There seem to be two kinds of writers – the pragmatists who sort out their financial lives with a steady job and regular income before trying to make room for writing, and the idealists who launch into a writer’s life straight away, and then try and find room for doing something that makes money. Both approaches have their pros and cons, the penniless bohemian might sometimes look enviously on the comfortable lifestyle of the gainfully employed but time-starved writer, often to have their envious stare returned. In the end there is only one answer to the above question – how do you support yourself as a writer in a way that doesn’t take away your writing time – by selling that writing to publishers. Any other means of support is going to eat into that writing time, no matter how closely related to writing it is. I have nothing but admiration for the pragmatists who maintain high pressure careers, waking up at the break of dawn to write for a couple hours before the day’s salaried work begins. Some people just have those sort of overspilling brains that still have something left after the day’s demands have taken their toll. I’ve undertaken all sorts of work, most of it of the manual and menial kind, to support my writing. I was lucky enough to get some awards and prizes for my writing early on, a few thousand pounds here and there, which in those days I could make last for years, and which persuaded me I was heading in a direction that was worth following. Eventually the prizemoney ran out, and I still wasn’t earning enough from writing to support myself, (I was a poet) so I took a job. It wasn’t the first time I had worked. When I left school, aged sixteen, I had six jobs in two years, thanks to a low boredom threshold and a healthy job market (yes, it was a long time ago).  There are some very versatile and industrious and resourceful poets who do manage to make a living out of freelance teaching, giving readings, doing workshops and so on, but I wasn’t resourceful enough to be one of them.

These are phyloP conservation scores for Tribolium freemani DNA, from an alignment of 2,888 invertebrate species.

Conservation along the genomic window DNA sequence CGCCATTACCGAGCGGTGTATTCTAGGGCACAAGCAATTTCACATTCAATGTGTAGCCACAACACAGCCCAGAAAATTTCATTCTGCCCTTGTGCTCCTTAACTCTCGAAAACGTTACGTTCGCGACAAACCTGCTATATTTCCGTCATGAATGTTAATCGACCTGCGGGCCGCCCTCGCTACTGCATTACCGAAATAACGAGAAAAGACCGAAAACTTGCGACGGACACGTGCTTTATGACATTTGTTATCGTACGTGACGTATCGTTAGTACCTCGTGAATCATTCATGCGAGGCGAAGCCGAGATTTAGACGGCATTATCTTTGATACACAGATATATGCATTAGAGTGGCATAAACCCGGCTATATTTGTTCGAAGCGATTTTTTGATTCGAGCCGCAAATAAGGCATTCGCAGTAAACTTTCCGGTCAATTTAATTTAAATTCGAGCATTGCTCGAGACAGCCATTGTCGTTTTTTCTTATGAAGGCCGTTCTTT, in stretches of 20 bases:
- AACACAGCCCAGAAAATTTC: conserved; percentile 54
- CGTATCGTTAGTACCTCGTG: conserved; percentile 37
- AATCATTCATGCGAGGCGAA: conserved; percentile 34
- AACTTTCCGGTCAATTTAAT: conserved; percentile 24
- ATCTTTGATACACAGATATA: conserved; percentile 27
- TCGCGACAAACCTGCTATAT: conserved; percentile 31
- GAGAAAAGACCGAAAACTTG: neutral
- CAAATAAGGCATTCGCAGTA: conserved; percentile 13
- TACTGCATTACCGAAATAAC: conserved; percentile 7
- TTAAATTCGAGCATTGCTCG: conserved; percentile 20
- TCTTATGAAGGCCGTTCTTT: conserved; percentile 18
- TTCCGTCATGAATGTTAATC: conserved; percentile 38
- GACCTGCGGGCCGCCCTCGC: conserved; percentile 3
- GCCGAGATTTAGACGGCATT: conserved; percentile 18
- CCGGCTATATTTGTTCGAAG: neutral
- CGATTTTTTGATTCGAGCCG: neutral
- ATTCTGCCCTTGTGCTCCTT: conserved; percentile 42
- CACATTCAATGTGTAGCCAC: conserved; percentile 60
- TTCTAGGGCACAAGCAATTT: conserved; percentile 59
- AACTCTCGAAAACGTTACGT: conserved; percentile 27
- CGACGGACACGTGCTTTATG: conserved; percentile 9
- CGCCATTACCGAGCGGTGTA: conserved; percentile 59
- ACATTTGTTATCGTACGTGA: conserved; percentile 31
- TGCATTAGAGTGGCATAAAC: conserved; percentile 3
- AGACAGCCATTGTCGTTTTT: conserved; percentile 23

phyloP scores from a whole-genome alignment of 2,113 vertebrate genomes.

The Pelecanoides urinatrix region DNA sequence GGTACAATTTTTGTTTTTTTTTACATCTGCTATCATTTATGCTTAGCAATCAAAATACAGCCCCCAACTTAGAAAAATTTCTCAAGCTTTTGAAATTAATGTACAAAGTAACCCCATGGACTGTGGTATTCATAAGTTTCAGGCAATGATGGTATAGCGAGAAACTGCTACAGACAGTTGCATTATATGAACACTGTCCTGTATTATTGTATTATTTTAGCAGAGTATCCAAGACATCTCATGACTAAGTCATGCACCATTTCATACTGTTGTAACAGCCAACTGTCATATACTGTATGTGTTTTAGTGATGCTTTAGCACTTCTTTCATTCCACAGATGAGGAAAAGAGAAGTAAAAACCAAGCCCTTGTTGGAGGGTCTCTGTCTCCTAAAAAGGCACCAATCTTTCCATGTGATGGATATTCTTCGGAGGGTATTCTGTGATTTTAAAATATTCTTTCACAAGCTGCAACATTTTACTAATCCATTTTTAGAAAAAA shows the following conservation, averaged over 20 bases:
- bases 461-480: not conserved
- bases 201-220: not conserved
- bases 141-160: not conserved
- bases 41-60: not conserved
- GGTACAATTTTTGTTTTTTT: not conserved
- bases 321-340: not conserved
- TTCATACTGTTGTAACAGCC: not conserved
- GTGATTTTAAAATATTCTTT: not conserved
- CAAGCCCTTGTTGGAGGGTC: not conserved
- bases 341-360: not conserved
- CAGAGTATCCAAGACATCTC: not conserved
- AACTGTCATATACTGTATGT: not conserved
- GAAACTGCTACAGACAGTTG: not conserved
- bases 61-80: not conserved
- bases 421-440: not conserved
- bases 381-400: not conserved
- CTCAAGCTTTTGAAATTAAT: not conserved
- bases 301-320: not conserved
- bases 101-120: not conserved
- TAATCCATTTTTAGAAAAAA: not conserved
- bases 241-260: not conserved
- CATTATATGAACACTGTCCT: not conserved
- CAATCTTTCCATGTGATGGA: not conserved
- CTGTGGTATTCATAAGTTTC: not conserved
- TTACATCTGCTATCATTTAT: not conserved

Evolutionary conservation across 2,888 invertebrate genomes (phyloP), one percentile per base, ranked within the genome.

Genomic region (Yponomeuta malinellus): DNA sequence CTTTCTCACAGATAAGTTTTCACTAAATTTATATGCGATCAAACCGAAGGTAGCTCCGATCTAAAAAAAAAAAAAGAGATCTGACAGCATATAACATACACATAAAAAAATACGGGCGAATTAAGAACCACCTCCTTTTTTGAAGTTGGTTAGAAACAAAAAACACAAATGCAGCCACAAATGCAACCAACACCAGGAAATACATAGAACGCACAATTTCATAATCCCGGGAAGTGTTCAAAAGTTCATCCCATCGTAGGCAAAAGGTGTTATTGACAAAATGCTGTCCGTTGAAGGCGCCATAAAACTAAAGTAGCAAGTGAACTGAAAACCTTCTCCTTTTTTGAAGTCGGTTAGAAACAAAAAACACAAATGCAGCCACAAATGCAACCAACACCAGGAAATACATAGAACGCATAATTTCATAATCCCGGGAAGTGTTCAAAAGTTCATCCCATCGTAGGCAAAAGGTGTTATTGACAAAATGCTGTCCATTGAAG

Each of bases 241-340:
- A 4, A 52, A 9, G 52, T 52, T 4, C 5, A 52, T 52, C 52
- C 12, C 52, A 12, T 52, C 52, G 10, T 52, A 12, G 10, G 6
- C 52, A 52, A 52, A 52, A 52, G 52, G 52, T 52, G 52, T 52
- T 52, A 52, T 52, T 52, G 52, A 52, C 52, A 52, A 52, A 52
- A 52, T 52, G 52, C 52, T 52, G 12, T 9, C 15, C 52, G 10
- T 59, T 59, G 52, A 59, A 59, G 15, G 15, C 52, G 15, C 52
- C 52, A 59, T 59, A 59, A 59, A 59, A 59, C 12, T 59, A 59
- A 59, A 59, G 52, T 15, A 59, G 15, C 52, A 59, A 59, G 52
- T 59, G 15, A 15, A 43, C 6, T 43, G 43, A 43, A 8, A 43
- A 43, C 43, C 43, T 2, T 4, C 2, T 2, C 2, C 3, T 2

As a writer, I’ve always felt that it doesn’t really matter what one does in the world, it is all experience that will feed into the writing. The jobs I had sound mundane (warehouseman in a motorway service station, vending machine filler, pizza restaurant waiter, antiques dealer to name a few) but they provided a vast resource in terms of characters and stories that I will be mining for years to come. It doesn’t matter if a job is physically demanding, as long as it’s not mentally demanding. It means there is energy left in the brain. In fact I think hard manual work can be quite good for the imagination– it tires out the body but actually invigorates the brain, getting the oxygenated blood flowing through the cortex. One forgets how physically demanding thinking actually is (stop laughing, people with physically demanding jobs), you can measure the energy consumption of the brain as it performs mental tasks, and it is like watching an electricity meter when someone switches a toaster on. I sometimes start creative writing classes with physical exercises, to stimulate blood flow. Never forget that the imagination runs on blood. (I frequently forget, which is why I’m struggling to stay awake as I write this).

So, let me try and answer the specific questions in Gina’s post. The first one is by far the most complicated. “What role, if any, does money play in your decision to write and what to write?”